Nathan Bettenhausen (6)

The reason I chose this was because it painted such a clear image, and it really reminded me of my childhood and how cool we would feel to see our breath. Since I was born and raised in California, it rarely got cold enough for us to see our breath. That means that when we were able to see it, we had fun with it. Garrett

a dogwood tree
blooming to life
a new me

Olivia Birkey (4)

black boots
snow slips down
wet socks

snow covered windows
blinded by love

each flake
a little different
a new day

Kari Thornton (7)

Like snowflakes, every day is different, even if it seems routine on the surface. Whether it's a bird that you see on the way from school or work, or someone who normally doesn't says hello to you. Snow and white often represent cleansing, starting anew. I think of walking across campus to class in the morning and seeing it begin to snow, and perhaps suddenly having a different outlook on the upcoming day. Aubrie

This was a nice haiku because of the wording. I love how it says that each flake is different, but also each day is different as well. When a new day starts, things from the past day can just melt away, like a snowflake. Becky

blue snow
moonlight sonata
out of tune

Aubrie Cox (6)

Right at “blue snow,” I can hear slow jazz playing, but as the haiku says, “out of tune.” The music is not warm, it is cold in it’s dissonance and in the glow of the moon. I can just see icy instruments glinting in the moonlight, unable to make music any longer. Also, the moonlight is warped in the haiku, so where it should be warm and smooth, it is cold and “out of tune” in the icy blue snow. Susie

battleground for religions,
also my heart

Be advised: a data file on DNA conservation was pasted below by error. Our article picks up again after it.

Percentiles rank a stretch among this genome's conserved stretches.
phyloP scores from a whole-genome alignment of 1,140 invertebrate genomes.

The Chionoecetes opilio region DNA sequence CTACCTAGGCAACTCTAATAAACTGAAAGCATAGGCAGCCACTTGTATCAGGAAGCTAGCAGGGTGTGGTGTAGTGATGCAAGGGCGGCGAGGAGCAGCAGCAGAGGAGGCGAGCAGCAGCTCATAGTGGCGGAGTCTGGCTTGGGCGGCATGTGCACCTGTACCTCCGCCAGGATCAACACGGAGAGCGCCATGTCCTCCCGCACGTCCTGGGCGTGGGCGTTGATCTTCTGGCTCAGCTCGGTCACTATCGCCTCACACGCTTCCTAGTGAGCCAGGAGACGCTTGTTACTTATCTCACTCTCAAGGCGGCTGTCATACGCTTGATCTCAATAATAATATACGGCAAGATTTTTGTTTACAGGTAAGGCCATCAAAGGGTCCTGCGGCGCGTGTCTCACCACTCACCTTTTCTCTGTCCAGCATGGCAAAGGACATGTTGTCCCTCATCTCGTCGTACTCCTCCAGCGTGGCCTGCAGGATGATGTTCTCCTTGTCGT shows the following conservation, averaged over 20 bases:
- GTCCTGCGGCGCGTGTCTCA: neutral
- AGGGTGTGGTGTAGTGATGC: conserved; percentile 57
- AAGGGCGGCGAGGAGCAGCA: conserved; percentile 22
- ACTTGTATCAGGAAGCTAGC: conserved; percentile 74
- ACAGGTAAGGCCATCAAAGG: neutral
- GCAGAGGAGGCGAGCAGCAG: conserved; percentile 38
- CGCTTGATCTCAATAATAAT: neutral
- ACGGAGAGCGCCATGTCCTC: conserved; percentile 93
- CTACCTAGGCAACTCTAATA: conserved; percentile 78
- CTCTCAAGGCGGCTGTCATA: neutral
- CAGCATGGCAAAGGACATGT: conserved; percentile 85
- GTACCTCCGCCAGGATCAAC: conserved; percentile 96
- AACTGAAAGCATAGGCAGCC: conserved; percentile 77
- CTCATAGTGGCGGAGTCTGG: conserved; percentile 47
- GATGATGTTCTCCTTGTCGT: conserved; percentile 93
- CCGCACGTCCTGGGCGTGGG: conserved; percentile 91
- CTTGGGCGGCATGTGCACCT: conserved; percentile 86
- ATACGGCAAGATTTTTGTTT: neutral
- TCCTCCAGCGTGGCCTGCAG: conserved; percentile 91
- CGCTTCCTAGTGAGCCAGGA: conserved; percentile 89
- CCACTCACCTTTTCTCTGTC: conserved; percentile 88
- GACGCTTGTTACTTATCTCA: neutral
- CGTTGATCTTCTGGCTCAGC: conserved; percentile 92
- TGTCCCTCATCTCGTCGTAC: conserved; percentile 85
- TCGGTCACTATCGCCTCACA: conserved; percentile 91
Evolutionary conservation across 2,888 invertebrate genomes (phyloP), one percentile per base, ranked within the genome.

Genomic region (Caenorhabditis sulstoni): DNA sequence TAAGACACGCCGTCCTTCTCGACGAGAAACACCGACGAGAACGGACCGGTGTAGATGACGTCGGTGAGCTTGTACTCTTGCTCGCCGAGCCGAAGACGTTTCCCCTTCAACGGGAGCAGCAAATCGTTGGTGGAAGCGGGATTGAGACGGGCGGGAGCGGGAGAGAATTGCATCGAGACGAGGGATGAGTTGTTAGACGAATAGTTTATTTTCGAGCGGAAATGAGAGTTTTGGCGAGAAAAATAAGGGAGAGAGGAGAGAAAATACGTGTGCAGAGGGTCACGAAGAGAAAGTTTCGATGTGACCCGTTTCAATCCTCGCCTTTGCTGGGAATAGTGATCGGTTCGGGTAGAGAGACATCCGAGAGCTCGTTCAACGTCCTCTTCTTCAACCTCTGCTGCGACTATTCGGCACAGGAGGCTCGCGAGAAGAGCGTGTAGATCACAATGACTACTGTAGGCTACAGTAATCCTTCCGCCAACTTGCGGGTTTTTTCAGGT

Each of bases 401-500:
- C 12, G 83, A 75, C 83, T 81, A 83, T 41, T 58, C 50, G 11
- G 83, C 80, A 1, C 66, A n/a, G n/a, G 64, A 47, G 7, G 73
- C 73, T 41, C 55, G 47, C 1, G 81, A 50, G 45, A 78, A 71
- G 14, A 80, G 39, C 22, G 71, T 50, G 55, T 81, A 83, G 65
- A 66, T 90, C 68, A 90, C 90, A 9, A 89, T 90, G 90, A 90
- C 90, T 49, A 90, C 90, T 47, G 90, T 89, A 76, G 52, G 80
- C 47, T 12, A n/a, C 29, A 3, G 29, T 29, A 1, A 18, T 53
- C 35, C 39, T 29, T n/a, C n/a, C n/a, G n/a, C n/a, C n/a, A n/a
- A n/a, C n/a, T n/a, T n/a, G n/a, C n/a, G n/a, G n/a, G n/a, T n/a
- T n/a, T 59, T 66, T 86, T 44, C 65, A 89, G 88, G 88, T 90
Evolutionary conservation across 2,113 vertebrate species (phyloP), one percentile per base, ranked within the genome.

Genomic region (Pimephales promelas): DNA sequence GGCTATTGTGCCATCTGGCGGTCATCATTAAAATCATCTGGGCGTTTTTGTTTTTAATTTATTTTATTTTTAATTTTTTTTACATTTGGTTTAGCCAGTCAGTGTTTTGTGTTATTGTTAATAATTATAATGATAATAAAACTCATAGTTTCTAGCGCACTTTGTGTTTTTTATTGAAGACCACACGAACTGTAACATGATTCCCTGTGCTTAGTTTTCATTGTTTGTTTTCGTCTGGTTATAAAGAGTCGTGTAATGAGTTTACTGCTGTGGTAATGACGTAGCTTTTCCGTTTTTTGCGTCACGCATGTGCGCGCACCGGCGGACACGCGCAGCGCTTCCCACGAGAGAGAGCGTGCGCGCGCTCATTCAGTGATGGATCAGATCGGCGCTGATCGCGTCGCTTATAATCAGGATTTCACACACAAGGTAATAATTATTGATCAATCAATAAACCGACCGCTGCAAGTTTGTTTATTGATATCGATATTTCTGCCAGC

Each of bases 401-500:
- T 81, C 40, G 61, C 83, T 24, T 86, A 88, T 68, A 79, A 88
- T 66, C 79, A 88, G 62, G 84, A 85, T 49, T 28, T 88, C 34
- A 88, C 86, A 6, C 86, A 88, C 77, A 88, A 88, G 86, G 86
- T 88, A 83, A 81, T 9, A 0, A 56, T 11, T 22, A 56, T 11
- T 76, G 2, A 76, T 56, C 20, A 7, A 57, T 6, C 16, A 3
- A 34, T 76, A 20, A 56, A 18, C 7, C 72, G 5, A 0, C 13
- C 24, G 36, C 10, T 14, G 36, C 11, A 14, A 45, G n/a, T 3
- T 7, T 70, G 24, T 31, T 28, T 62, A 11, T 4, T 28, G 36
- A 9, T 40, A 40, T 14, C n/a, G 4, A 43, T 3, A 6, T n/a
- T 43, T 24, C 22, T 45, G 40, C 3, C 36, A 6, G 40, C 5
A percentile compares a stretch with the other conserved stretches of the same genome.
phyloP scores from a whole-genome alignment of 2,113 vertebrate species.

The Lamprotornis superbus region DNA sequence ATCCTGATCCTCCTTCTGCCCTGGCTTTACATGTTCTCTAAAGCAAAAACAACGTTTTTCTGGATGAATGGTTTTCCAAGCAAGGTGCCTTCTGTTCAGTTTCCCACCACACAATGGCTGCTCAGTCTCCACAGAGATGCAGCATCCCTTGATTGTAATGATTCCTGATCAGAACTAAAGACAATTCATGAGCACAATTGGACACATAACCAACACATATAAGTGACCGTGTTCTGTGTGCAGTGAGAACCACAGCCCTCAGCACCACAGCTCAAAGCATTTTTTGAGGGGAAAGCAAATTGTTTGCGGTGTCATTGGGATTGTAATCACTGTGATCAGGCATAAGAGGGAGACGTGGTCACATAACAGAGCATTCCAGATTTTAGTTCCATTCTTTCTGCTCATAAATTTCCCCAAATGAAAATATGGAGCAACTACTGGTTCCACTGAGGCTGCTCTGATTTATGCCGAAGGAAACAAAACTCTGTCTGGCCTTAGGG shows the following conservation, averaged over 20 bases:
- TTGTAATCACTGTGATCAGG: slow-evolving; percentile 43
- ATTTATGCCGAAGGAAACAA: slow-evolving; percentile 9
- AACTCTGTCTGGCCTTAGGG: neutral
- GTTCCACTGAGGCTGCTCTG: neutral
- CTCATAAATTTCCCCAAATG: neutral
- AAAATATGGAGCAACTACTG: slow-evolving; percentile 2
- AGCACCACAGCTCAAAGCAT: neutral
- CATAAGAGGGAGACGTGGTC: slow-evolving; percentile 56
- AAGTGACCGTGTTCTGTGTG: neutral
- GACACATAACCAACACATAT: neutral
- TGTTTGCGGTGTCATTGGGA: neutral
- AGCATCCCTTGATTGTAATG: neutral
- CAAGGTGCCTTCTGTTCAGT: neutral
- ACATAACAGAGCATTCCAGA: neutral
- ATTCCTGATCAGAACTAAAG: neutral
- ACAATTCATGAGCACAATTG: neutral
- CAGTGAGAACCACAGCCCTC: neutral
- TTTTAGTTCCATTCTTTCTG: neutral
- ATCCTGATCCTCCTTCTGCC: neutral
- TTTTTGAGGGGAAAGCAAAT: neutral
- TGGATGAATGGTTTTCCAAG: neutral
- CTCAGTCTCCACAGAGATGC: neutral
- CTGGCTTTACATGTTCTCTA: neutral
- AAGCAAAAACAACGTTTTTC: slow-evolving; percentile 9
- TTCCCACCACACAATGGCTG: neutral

Garrett Derman (5)

hazy winter moon
black locomotive barrels
through the night


walking together
bitter cold
biting at their necks

snow lands on my eyelashes
melts in the warmth
i swear it’s not tears

Becky Smith (6)

The thing I like about this haiku is that is seems such a mystery. I don’t actually know how to interpret it. It’s almost as if the person is trying to hide the fact that they are crying by coming up with an unlikely explanation. Warmth may be the comfort that is disrupted by the cold snow that is bombarding them. Confidence being barraged by doubt? It continues to pose new questions, leaving me with no solid answers. Nathan

glittering night sky
fairy tale kiss

Susie Wirthlin (5)

This one flooded love into my heart. I could just see a new couple lying under the stars together. They haven’t kissed yet but know that each other wants to. Finally they kiss. The excitement and joy that they feel is like fireworks inside of them. I really liked the simplicity of this haiku. However, I also liked how the simple descriptions were so vivid and easy to relate to. You could just feel being there. Olivia

This haiku is perfect for any hopeless romantic. I personally can remember kisses like these, in the cool night air with stars shining above, the boy leaning in and holding the small of my back, then the sparks fly. Fireworks from a kiss light up the night and make everything right in the world for those few precious seconds. It is a fairy tale and very romantic. I can vividly remember one of those kisses and will always long for more of those fairy tales. Also they’re about in any chick flick movie you will every watch. Kari